This medium-sized owl is rare in Minnesota, but it is occasionally spotted on farms and in wooded areas, mainly in the southern part of the state. If you see a ghostly white figure swooping around abandoned buildings at night, it might be a barn owl looking for rats and mice.
General description:The barn owl has a white, heart-shaped face and long legs. Unlike most Minnesota owls, it has dark, not yellow, eyes.
Size: The barn owl is 14 to 20 inches long and has a 43- to 47-inch wingspan.
Color: You can tell this light-colored owl by its white chest and stomach, and golden to rust-colored back.
Sounds: Barn owls hiss, grunt, scream, and make other noises.
Barn owls nest mainly in buildings, tree cavities, and caves. The female lays 5 to 10 eggs, depending on how abundant food is. The better the food supply, the more eggs she will lay. The eggs hatch about 29 to 34 days after they are laid. The young fledge about 56 to 62 days later. Barn owls can have two families in a single breeding season.
Barn owls hunt at night, mainly for rodents. They also eat insects, reptiles, fish, and birds.
Weasels, great horned owls.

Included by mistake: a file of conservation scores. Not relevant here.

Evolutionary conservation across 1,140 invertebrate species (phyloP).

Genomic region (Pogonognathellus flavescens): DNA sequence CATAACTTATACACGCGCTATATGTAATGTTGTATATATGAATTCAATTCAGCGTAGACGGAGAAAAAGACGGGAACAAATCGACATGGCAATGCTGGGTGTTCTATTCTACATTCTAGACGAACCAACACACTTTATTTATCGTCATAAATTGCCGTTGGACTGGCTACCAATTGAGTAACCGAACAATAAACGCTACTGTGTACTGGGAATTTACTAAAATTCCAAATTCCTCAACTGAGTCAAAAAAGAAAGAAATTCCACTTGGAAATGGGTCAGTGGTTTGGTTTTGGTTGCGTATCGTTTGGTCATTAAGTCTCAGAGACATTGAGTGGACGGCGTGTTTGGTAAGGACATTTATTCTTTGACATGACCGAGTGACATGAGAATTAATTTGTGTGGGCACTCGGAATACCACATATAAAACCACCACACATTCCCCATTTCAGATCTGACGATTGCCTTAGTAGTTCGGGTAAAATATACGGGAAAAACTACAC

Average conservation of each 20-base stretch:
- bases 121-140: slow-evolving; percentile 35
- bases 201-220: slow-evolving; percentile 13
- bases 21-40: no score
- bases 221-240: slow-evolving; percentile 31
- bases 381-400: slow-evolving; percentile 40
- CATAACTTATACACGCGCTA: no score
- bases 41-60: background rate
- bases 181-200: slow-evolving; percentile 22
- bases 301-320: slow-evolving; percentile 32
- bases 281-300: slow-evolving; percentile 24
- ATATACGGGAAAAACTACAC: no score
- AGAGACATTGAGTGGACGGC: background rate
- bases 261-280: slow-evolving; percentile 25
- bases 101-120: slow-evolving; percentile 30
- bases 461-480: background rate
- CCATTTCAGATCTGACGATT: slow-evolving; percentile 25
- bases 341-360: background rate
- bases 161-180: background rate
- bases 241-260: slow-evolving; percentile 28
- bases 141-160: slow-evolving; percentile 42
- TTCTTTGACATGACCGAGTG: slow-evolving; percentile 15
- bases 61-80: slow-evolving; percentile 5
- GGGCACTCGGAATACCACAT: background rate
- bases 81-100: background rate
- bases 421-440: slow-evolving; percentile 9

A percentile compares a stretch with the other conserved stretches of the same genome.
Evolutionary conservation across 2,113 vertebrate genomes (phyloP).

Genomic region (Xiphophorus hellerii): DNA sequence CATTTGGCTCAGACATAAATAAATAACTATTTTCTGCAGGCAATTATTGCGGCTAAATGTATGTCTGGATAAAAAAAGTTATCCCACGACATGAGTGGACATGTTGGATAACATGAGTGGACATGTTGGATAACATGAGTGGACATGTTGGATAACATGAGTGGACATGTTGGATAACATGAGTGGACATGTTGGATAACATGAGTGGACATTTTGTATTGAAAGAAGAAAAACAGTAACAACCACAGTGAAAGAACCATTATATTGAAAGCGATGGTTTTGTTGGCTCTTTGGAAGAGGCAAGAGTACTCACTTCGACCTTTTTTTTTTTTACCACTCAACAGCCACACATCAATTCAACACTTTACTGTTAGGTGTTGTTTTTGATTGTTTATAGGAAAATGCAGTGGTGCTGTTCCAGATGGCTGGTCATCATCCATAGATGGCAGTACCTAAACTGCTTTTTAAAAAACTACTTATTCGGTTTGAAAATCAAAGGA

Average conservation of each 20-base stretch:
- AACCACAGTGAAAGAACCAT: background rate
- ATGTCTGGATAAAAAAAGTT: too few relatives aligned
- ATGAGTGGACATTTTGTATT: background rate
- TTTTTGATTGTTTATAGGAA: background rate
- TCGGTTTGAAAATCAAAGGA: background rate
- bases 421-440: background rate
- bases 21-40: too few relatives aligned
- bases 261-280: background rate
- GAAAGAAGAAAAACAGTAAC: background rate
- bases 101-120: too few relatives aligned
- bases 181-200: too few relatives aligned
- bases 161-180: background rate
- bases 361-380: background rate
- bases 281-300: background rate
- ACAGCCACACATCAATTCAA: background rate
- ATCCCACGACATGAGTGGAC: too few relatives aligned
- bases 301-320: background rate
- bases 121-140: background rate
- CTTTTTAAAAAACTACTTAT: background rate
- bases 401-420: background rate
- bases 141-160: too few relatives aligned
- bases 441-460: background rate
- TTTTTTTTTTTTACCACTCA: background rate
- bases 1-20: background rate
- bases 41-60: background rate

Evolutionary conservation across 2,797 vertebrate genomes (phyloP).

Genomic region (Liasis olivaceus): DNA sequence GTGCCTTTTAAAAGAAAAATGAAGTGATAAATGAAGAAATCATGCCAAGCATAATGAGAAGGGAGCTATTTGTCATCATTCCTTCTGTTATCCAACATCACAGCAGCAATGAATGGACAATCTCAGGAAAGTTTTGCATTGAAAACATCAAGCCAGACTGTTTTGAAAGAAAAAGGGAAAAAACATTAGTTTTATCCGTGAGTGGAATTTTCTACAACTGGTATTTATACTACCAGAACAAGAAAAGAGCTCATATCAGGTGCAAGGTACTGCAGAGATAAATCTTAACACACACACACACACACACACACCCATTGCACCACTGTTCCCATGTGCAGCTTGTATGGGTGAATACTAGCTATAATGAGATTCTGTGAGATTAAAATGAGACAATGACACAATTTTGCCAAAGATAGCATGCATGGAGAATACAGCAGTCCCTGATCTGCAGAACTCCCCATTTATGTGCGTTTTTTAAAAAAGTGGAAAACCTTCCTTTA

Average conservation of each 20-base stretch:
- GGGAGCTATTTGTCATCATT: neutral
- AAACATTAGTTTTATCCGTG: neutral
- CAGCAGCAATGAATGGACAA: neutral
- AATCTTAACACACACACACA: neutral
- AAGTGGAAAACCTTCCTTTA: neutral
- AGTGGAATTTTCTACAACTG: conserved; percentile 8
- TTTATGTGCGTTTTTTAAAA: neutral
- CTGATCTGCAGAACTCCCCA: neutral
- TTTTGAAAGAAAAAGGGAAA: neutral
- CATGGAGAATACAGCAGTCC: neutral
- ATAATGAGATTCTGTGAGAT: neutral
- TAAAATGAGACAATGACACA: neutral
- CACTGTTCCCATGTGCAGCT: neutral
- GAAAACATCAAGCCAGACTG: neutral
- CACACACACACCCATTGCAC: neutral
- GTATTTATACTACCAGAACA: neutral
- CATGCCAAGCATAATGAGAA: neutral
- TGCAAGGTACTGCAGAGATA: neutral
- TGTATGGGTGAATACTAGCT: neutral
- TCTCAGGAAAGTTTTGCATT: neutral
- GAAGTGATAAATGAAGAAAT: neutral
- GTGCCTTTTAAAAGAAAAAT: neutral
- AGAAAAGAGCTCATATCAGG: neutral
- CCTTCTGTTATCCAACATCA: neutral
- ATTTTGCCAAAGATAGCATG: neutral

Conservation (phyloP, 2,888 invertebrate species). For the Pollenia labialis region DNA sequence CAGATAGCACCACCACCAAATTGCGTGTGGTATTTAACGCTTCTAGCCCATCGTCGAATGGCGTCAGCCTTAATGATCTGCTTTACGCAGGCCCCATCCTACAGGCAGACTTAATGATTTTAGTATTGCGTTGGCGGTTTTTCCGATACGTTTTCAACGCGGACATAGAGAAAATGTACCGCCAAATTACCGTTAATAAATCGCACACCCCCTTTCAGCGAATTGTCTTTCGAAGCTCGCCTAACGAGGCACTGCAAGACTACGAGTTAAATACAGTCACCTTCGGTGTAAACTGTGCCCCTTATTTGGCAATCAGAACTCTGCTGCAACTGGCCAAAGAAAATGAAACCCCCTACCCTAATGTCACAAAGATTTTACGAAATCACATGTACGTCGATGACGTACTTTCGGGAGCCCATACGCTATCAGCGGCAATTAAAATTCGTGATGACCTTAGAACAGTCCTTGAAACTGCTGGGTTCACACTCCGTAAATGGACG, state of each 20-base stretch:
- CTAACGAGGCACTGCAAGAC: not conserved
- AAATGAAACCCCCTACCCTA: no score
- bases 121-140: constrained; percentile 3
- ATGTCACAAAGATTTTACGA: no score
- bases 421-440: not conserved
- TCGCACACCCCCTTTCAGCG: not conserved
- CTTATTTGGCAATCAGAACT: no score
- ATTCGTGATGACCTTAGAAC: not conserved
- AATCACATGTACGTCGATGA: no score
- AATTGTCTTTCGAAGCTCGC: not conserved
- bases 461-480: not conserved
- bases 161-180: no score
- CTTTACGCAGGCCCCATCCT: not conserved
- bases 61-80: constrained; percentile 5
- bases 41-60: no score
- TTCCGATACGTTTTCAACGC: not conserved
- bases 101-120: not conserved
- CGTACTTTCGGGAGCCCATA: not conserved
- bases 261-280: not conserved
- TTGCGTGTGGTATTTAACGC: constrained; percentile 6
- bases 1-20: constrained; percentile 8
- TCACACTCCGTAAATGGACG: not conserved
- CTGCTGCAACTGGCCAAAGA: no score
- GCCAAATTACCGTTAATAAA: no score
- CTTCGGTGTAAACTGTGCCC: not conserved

Habitat and range
Barn owls are found in farmland. They are most likely to occur in the southern part of the state, though they have been spotted near Duluth and in a few other northern Minnesota locations over the years.
Population and management
In southern states, populations have declined over the years as undisturbed fields have been plowed up for farmland or house construction. Barn owls have always been extremely rare in Minnesota. Barn owls may not be shot, captured, transported, or owned without a permit.
Like other owls, the barn owl has eyes that face forward. This gives it depth perception, the kind of vision you have when you look through two eyes instead of one. Also like other owls, one of its ear holes is higher than the other. This helps it identify the source of a sound, such as mice rustling in the grass.